New Telegraph

Supreme Court judges drop to 13 as another one retires

The number of Nigeria’s Supreme Court judges has dropped to 13, widely coming short of the court’s full complement of 21 justices as stipulated in the Constitution, by eight.

The number had spiralled down from 20 that it was in November 2020, less than two years ago, to 14 in June this year, with the sudden resignation of the immediate-past Chief Justice of Nigeria (CJN), Tanko Muhammad.

It has now further dropped to 13, as Abdu Aboki, who joined the bench of the Supreme Court less than two years ago in November 2020, retires.

A statement by the Supreme Court’s Director of Press and Information, Festus Akande, on Sunday, said Aboki clocked the mandatory retirement age of 70 on August 5.

It also said a valedictory court session to mark Aboki’s retirement from the bench, which could not immediately hold after his retirement more than a month ago, would now hold on Thursday,  September 15.

The valedictory ceremony, according to the statement, could not hold then “due to the annual vacation of the court.”

The event, now scheduled to hold at 10 a.m.on Thursday at the Supreme Court, will be presided by the acting Chief Justice of Nigeria (CJN), Olukayode Ariwoola, the statement added.

It noted that Aboki had “a rather short period of one year and eight months on the apex court’s bench.”

The number of justices after Sanusi’s exit had, in no time, dropped to its all-time low of 12 with the retirement of Paul Galumje in April 2020. This left the remaining judges on the bench groaning about the heavy workload marked by insufficient personnel to man the bench.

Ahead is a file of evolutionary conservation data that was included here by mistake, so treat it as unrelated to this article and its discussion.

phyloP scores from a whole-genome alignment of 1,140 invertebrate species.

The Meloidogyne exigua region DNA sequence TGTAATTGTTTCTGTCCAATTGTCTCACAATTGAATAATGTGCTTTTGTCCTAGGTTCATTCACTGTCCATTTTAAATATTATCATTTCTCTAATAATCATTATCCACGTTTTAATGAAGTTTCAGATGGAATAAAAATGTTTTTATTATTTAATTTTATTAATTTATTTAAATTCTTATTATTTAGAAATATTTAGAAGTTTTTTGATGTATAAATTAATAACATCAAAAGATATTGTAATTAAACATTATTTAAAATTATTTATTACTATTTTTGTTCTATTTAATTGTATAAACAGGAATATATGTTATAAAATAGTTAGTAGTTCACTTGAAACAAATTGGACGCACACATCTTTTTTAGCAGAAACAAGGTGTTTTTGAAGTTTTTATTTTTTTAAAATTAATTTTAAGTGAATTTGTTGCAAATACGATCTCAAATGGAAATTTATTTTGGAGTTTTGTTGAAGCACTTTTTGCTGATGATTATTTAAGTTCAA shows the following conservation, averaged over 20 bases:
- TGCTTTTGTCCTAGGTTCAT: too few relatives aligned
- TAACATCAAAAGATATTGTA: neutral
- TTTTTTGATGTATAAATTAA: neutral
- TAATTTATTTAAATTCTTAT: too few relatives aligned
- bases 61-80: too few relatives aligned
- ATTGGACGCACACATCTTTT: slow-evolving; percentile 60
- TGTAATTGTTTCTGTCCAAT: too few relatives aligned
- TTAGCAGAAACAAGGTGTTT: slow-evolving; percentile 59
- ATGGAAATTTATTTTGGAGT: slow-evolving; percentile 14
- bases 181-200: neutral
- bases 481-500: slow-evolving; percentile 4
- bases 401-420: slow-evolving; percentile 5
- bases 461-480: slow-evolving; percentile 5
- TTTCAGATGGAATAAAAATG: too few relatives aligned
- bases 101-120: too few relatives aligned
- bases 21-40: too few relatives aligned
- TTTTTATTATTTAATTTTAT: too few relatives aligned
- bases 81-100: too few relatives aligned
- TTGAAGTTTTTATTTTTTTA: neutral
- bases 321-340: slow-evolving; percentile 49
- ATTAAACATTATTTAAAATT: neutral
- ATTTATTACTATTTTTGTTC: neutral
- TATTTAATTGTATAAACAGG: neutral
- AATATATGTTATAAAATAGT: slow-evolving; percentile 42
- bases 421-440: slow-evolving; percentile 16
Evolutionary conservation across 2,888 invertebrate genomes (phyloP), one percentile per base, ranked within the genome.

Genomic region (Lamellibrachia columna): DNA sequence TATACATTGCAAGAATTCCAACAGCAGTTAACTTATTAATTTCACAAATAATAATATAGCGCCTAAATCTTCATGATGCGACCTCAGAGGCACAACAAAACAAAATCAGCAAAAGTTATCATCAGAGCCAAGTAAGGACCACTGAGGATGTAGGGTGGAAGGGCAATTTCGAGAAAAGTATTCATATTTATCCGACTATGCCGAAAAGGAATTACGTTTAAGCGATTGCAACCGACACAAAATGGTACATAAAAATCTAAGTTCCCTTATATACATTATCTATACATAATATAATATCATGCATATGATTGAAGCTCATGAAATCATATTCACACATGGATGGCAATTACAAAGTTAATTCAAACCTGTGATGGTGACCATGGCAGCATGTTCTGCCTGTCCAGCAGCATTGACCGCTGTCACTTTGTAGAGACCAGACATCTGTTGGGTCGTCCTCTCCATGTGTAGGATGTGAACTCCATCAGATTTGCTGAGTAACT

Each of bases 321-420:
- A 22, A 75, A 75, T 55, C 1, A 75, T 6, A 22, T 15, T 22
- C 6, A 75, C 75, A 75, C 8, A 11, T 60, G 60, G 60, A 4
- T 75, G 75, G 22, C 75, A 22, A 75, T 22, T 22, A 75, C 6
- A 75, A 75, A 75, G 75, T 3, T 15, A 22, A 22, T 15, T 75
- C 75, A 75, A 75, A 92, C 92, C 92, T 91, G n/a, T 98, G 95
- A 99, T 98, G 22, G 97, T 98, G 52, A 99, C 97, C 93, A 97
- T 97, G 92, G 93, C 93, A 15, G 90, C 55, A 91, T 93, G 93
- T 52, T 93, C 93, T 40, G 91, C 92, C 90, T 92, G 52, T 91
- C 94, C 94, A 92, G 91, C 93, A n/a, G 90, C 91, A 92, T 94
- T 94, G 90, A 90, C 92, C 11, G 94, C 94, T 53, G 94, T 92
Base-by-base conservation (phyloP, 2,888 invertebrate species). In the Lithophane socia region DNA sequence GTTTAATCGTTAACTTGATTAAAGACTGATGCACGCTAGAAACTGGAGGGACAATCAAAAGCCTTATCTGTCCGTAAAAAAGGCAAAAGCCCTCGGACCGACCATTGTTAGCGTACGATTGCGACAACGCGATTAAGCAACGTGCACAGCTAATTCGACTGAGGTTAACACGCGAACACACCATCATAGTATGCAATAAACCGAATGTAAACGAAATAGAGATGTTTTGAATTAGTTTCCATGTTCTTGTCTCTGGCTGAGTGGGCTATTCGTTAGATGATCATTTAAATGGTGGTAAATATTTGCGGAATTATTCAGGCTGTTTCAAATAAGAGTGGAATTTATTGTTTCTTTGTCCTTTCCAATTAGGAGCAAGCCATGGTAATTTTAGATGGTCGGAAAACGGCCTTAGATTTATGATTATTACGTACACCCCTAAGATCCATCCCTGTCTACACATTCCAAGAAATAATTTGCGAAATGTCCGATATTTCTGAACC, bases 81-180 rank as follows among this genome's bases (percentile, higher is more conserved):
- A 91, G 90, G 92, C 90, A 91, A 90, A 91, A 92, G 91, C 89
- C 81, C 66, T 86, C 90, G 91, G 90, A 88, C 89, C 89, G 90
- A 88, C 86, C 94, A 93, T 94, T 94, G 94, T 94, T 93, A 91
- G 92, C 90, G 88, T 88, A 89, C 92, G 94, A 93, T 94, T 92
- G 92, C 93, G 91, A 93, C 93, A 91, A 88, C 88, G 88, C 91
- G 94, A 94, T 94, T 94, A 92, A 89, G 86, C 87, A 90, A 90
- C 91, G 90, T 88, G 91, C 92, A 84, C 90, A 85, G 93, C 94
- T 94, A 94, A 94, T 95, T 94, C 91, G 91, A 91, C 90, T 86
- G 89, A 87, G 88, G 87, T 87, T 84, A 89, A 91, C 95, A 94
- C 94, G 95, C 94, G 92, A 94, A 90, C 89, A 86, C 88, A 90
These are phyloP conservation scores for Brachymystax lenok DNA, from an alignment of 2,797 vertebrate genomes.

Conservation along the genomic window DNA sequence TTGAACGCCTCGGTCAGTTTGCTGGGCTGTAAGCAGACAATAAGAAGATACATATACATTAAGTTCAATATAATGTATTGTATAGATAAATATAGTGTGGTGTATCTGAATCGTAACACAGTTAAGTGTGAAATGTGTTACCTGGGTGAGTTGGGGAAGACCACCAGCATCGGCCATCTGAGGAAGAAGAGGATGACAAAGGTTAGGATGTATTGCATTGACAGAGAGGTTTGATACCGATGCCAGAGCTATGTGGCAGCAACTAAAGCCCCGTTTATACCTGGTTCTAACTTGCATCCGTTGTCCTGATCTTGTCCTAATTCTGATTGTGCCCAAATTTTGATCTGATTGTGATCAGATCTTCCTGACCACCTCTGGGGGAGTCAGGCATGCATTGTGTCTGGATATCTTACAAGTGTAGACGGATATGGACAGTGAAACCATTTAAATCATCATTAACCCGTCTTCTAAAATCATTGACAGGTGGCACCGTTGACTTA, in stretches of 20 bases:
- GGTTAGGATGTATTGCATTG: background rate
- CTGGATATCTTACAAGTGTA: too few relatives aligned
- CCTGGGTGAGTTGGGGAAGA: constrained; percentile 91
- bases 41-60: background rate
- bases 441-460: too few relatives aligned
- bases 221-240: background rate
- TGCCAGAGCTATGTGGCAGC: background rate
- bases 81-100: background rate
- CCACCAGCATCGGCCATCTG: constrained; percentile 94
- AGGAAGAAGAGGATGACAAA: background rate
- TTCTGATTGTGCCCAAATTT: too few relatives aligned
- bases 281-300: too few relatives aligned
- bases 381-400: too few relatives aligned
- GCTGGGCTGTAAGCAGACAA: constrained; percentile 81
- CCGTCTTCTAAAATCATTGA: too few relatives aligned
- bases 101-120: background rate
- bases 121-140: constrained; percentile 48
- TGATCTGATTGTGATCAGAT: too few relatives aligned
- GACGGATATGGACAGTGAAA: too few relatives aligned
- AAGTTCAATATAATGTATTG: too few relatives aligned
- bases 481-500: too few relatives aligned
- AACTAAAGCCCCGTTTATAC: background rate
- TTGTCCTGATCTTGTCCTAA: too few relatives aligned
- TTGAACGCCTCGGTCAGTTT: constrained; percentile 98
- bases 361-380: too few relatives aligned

In November 2020, the downward trend was arrested, as eight justices elevated from the Court of Appeal bench, among whom was Aboki, were sworn in, drastically jerking up the number of Supreme Court judges to an unprecedented 20.

But since then, seven justices have exited the Supreme Court bench without replacement – either through death, retirement or resignation – plunging the number back to 13 within less than two years.

This drastic drop within the relatively short period began with the death of Sylvester Ngwuta about three weeks to his retirement in March 2021.

About two weeks after Ngwuta’s death, Olabode Rhodes-Vivour, who was then the second-most senior judge of the Supreme Court, also retired on attaining 70 in March 2021.

In quick succession, Samuel Oseji, died in September 2021, aged 67, less than a year after his appointment to the Supreme Court’s bench.

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